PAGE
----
The fact that Saul is seized by the Spirit does not mean that he has been born again or that he is being born again at this moment. Even unbelievers can be seized by the Spirit on occasion by the sovereign power of God. We see this with the unbelieving high priest Caiaphas (John 11:51) and the unbelieving Balaam (Numbers 24:2). Unbelievers who participate fully in a church, are during their stay in this Christian fellowship where the Spirit works “partakers of the Holy Spirit” (Hebrews 6:4).
In such cases, however, there is no question of the indwelling of the Spirit in the person. The change of Saul “into another man” has only to with the outward. Also the change of his inner self is only a change of feeling. There is no question of conversion. He will reveal himself as a stubborn enemy of God’s anointed king (David) and die in complete darkness.
God Wants to Be With Saul
Throughout Saul’s preparation for the kingship, God made it clear that He was on his side. Saul was not rejected from the outset, nor was Israel rejected from the outset. Only when the people, despite all the admonitions of God, have shown their obstinate refusal to serve Him, does He reject them, and send them into exile.
After God, through all these signs, has shown Saul that he is under His special guidance, God gives him the extra assurance that he does not have to be afraid to do what the occasion requires. The first thing what the occasion requires is the battle in the next chapter.
All these signs are meant to make him think about his life and the task God has for him. He must have had the impression that Samuel is a man of God who has spoken what God has put in his mouth. If everything happens exactly as Samuel predicted, it should certainly have made him realize that God wants to use him. Asking for the meaning of events and parables reveals the true disciple (Mark 4:10-2 Kings :).
What happens to Saul shows that God tells us to use our sanctified, sober mind. First, He shows us that our lives are completely open to Him. The events are announced. But He leaves the reaction to this to us. It is like with Peter once he’s delivered from prison. He then consults with himself what he will do (Acts 12:11-2 Kings :). One of the most Divine abilities we have is to form judgment after deliberating for and against. That is something else than the reliance on signs.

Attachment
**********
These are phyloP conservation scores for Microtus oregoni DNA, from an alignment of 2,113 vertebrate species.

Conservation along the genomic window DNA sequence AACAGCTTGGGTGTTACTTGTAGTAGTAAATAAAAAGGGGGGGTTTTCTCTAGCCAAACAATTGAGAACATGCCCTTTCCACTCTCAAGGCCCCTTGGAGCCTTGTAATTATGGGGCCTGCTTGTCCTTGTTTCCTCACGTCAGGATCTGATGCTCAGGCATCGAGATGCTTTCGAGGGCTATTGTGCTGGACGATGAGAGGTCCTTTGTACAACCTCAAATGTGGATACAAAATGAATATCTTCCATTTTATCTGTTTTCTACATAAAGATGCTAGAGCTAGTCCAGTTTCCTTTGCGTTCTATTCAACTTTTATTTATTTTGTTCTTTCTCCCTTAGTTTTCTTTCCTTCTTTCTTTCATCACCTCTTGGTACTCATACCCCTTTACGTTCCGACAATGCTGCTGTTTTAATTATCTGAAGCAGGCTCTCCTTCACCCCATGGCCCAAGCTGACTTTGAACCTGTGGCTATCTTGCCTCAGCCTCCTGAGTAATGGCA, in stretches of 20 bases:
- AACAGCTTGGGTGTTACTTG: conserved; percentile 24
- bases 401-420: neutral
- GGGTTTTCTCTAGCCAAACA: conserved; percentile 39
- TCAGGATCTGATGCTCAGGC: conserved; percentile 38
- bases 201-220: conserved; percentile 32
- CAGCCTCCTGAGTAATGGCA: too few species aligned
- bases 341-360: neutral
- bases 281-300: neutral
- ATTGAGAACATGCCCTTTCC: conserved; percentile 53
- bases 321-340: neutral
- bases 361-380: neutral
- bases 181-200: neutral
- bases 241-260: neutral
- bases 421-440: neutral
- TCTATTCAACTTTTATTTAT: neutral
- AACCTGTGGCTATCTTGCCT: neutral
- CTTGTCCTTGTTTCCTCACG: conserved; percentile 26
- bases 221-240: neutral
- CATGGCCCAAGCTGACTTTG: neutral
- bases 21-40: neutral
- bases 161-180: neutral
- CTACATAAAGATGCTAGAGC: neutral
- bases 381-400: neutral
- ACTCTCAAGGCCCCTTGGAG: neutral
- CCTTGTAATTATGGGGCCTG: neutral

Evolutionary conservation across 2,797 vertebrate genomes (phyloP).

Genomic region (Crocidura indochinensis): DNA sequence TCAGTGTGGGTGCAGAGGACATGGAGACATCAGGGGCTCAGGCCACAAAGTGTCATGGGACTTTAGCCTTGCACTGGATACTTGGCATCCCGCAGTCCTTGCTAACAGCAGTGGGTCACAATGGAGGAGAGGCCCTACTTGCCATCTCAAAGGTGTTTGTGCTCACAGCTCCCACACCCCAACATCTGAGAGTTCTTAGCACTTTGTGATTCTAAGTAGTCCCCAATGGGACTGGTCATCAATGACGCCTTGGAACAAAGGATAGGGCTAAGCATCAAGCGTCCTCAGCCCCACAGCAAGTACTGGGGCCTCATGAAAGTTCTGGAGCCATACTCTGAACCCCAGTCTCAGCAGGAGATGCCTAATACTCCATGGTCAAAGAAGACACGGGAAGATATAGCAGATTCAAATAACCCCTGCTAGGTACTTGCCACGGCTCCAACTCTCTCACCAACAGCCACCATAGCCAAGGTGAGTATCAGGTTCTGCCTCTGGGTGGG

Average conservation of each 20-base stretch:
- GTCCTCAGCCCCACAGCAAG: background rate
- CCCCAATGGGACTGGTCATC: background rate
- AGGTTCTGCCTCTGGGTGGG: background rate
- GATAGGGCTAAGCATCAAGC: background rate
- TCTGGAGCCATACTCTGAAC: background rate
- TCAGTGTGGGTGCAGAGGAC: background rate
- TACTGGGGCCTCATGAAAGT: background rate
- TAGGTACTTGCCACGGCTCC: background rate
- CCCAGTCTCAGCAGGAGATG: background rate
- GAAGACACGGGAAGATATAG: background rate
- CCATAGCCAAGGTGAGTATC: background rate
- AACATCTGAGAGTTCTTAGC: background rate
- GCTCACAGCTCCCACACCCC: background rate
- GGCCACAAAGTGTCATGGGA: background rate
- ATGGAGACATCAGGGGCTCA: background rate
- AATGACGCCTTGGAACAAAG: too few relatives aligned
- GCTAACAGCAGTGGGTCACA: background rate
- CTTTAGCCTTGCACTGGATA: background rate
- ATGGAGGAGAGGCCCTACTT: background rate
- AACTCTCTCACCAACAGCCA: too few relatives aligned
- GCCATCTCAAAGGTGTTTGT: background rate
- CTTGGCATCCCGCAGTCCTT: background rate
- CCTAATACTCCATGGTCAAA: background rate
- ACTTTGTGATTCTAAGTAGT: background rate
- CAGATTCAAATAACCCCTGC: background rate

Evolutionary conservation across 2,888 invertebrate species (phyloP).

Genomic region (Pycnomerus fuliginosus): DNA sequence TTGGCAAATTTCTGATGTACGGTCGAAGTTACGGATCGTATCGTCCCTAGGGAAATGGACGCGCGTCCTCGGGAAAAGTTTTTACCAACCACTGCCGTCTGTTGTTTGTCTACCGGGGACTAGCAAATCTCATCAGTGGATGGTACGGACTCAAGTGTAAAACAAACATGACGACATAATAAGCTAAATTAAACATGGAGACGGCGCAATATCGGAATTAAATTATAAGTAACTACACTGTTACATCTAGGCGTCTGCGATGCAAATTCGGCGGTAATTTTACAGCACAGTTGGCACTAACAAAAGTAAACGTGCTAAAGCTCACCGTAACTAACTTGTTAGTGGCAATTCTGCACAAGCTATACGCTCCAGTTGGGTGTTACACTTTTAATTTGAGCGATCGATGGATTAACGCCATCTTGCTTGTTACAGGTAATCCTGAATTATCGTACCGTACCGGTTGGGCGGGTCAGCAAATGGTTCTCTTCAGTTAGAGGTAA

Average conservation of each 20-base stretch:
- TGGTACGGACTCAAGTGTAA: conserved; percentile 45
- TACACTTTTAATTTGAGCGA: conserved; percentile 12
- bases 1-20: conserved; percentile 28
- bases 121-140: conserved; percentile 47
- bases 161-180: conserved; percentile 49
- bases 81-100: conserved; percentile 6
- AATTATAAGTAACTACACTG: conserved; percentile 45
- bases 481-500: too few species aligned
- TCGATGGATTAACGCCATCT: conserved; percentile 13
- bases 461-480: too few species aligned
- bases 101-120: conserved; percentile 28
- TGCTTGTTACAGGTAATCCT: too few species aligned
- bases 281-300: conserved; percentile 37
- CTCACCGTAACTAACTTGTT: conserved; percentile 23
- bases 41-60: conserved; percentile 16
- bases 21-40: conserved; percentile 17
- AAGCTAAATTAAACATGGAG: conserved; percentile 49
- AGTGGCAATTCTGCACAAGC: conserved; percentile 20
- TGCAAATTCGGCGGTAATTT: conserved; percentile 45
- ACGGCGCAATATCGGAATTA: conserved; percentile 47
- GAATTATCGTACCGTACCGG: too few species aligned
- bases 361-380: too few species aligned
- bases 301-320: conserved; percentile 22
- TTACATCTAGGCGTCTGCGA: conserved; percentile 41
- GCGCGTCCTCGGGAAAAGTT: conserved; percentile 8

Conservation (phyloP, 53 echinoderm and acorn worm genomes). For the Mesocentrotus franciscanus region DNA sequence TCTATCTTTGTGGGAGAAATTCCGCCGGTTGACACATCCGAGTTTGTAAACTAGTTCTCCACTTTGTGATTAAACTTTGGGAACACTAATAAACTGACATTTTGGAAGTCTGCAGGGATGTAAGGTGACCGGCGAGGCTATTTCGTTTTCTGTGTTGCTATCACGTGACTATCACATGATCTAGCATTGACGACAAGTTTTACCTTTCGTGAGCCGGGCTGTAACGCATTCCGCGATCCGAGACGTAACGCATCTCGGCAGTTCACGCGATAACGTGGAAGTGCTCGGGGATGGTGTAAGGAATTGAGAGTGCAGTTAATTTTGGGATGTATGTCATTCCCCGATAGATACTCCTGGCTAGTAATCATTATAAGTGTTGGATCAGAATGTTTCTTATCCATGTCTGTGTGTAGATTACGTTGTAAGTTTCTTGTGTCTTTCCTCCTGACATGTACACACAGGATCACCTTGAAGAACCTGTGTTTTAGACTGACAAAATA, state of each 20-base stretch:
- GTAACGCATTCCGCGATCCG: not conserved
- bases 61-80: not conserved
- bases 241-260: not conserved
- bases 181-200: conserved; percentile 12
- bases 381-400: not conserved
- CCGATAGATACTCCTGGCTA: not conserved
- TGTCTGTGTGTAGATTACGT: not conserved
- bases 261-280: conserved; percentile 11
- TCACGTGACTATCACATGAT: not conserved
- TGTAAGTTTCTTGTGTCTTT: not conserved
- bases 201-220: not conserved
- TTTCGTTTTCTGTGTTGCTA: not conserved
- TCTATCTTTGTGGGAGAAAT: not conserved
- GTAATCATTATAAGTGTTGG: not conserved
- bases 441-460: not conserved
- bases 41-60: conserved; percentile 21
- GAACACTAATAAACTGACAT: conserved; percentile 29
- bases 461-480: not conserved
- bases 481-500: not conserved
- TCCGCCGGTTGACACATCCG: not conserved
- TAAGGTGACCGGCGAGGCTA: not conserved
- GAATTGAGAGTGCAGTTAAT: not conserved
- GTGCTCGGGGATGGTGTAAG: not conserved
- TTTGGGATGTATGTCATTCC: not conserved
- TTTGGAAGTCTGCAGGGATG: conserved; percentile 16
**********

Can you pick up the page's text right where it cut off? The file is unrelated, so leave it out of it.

Saul Must Go to Gilgal and Wait There
After the prophecy of the signs Samuel orders Saul to go to Gilgal and wait for him there. Gilgal is the place where the circumcision took place (Joshua 5:2-1 Samuel :). Circumcision is a picture of the judgment of the flesh of the believer that Christ underwent on the cross (Colossians 2:11). With this assignment Samuel ensures that he stays in touch with Saul. This instruction must give Saul the constant awareness that he must act only according to God’s Word, of which Samuel is the personification. The assignment is an exercise in patience. How Saul deals with this is described in 1 Samuel 13.
The Signs Happen
When Saul leaves Samuel, God gives him another heart. This does not mean that He gives Saul new life, but He gives him the inner ability or wisdom to govern His people and make good decisions. It connects to 1 Samuel 10:6 where Samuel tells Saul that the Spirit of the LORD will become mightily upon him, transforming him into another man. The farmer’s son will become aware of his royal dignity. This will be visible to him and will be evident from his deeds.
This shows that God makes everything available to Saul to make him competent for his task. However, they are only external characteristics, without any new life. New life is only given if there is repentance of sins and conversion to God with confession of sins. That never happened with Saul.